Boring an audience is the one true sin in theatre. We've been boring audiences for decades now, and they've responded by slowly withdrawing their patronage. I don't care that the recent production of The Seagull at the Royal Court was sold out. To 95% of the population, the theatre (musicals aside for now) is an irrelevance. Of that 95%, we have managed to lure in maybe 10% at some point in their lives, and we've so swiftly and thoroughly bored them that they've never returned. They're not the ones who broke the contract. They paid their money and expected entertainment; we sent them back into the night feeling bored, bullied and baffled. So what are we doing wrong?
The most depressing response I encounter when I'm chatting someone up and I ask them if they ever go to the theatre is this: "I should go but I don't." That emphatic "should" tells you all you need to know. Imagine it in other contexts: "I should play Grand Theft Auto"; "I should watch Strictly Come Dancing." That "should" tells you that people see theatre-going not as entertainment but as self-improvement, and the critical/ academic establishment have to take some blame for that.
I can't remember if I mentioned this here already and I'm way too lazy to go back and look through the archives, but I had an experience a couple of years back that really illustrated this. I was participating in a workshop with a large number of other playwrights, largely young-ish, emerging-ish artist types, hosted by a mecca for emerging playwrights. A foreign playwright was in town and moderated a series of exercises and games. One of the exercises involved each writer writing one word that described their work on a big sheet of paper. Then the other writers would gather around, look at the words assembled on the sheet of paper, and then either circle one that they wanted for their work, or put an X next to one that didn't want associated with their work. Sure enough, one with the most X's was "entertaining." (Natch: I had circled that one.)
So many times in theatre, we go for the lazy, snobbish idea that anything "entertaining" is easy, facile and less meaningful, forgetting that many, many works of art are actually quite entertaining. The word itself has become so debased, attached to so many useless things, that it doesn't even really mean anything anymore. But we can reclaim it. Entertaining doesn't have mean mental spam. What's challenging can be entertaining.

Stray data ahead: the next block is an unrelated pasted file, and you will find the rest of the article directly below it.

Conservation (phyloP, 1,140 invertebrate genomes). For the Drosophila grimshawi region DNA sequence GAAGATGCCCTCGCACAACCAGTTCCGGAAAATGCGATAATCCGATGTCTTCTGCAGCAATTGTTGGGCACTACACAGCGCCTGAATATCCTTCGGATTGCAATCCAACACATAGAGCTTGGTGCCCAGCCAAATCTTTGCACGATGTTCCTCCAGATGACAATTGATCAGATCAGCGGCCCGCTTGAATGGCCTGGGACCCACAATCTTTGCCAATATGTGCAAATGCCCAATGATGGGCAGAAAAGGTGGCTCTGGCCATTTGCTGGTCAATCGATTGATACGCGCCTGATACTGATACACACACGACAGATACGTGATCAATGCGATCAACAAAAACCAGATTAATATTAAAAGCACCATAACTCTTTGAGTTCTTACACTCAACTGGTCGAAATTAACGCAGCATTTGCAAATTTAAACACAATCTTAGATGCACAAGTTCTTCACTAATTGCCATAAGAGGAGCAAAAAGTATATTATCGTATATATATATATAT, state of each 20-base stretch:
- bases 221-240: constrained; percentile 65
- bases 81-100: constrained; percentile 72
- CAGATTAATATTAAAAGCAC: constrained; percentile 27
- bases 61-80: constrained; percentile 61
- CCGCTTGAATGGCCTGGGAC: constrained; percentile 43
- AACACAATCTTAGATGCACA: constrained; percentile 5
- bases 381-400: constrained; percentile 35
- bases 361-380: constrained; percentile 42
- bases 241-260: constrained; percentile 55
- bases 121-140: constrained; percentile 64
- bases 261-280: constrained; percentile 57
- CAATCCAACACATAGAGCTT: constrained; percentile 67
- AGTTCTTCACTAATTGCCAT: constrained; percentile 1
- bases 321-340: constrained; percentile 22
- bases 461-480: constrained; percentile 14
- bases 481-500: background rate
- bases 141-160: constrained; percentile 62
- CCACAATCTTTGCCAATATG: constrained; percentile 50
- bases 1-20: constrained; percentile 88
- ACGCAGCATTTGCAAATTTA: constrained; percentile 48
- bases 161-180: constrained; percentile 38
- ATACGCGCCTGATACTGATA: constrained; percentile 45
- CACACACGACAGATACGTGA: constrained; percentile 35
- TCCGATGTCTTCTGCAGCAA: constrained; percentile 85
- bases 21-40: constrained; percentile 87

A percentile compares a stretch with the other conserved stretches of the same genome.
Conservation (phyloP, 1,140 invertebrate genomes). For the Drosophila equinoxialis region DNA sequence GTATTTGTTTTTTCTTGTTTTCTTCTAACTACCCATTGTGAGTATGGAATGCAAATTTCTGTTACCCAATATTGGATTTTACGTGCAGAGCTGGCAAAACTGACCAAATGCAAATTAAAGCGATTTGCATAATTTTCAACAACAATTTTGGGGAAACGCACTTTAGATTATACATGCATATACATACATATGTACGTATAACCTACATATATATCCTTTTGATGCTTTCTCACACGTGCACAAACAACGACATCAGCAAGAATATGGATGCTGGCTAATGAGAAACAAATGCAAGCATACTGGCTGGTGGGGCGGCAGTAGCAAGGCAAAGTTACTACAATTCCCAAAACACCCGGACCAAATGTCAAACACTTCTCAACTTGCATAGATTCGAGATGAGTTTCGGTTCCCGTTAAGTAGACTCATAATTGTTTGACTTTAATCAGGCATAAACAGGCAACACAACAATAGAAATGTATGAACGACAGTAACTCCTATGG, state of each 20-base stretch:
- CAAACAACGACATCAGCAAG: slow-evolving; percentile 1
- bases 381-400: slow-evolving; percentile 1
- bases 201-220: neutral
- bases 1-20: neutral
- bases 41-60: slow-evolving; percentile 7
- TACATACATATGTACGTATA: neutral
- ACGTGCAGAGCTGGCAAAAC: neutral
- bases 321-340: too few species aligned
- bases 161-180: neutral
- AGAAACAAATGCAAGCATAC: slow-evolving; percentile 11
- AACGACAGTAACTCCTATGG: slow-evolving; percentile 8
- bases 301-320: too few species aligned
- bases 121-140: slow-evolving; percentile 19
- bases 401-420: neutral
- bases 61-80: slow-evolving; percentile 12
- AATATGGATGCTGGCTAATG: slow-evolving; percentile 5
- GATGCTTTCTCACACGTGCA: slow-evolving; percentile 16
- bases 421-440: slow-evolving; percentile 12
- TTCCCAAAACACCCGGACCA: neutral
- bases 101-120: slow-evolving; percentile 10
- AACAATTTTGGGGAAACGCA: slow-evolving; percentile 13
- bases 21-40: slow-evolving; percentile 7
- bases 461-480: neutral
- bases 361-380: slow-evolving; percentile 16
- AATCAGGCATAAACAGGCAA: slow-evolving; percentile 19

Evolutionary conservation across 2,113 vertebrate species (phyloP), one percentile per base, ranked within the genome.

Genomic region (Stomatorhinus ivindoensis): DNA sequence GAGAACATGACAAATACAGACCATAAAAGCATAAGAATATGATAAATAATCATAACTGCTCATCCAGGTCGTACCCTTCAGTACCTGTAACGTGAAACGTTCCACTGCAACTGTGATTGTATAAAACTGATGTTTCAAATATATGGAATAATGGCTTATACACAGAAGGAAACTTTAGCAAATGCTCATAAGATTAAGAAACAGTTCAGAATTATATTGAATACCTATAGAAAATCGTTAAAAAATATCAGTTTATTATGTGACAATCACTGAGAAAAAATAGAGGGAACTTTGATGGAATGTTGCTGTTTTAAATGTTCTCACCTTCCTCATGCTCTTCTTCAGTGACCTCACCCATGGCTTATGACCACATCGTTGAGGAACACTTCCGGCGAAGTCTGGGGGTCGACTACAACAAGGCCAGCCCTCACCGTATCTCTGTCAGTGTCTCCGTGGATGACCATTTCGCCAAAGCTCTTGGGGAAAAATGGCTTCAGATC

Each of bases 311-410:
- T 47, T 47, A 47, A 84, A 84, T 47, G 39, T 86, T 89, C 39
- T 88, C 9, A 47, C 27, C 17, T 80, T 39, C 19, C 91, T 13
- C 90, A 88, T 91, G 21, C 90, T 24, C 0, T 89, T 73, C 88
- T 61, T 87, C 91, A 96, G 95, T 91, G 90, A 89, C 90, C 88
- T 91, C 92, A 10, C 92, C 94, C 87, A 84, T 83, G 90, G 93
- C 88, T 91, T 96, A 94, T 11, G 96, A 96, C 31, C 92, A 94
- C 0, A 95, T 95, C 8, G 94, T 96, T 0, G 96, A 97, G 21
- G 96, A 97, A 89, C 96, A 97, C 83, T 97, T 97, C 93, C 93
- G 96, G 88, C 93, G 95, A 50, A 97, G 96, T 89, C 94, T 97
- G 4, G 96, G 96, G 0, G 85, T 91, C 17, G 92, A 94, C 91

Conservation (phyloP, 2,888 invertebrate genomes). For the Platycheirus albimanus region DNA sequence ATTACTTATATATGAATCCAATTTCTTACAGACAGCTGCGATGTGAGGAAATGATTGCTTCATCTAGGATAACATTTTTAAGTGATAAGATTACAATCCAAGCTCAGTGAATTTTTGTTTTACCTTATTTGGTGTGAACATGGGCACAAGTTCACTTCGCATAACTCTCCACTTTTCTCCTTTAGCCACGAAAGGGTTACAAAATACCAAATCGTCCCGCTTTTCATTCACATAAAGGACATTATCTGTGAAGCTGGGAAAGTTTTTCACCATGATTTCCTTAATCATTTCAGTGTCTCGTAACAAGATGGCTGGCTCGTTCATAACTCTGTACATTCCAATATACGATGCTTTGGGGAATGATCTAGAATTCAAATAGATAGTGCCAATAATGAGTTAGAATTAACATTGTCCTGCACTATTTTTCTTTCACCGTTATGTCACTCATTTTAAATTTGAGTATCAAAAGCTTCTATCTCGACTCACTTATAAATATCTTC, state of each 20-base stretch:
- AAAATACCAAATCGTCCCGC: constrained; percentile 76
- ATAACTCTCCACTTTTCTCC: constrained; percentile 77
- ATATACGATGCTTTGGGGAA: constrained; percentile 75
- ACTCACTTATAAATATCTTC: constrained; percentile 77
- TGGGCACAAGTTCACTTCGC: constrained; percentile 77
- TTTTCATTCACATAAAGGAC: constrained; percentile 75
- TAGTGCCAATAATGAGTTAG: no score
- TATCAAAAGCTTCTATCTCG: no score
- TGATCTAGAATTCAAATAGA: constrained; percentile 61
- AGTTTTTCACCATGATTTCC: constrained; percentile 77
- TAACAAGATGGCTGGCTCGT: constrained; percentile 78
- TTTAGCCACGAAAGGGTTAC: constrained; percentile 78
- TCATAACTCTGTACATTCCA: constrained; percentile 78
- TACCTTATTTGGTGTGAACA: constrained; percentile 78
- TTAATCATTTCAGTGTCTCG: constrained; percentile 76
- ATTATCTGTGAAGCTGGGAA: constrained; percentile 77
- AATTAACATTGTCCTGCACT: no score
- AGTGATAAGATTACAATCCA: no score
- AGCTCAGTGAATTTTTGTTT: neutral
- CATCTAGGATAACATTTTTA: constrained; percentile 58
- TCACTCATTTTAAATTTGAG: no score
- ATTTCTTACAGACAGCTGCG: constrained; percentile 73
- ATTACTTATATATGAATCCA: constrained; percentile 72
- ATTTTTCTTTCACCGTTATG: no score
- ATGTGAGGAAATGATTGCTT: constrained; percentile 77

And, yes, I do agree that this connects to what Theresa Rebeck was talking about, or at least my impression of it. The most common dis of a new play is that it's too much like television or like a movie. But usually they're talking about things that are completely unlike television (well, maybe except for the quality of the jokes). What they mean is that it's entertaining. And that's bad. I completely agree with Anthony Neilsen that that's where to look for our dwinding audiences. If theatre isn't supposed to be entertaining, at least in part, then what is it doing? Is it strong medicine, hard to take but necessary? Is it brussell sprouts? Who the hell wants brussell sprouts? Unless they're covered with a glop of cheese (Mmm...cheese...), no one really. And in the end, all too often, we fault the audiences for not being interested when we so often give them little to be interested in.
Listen, if Anne Bogart, who Isaac quotes here, is saying that theatre should be entertaining, then it should be okay. She's a real artist! Not like that old schlock merchant, Shakespeare. Or Shaw, who wanted the audience laughing so he could pop the truth in their open mouths. Those guys blow.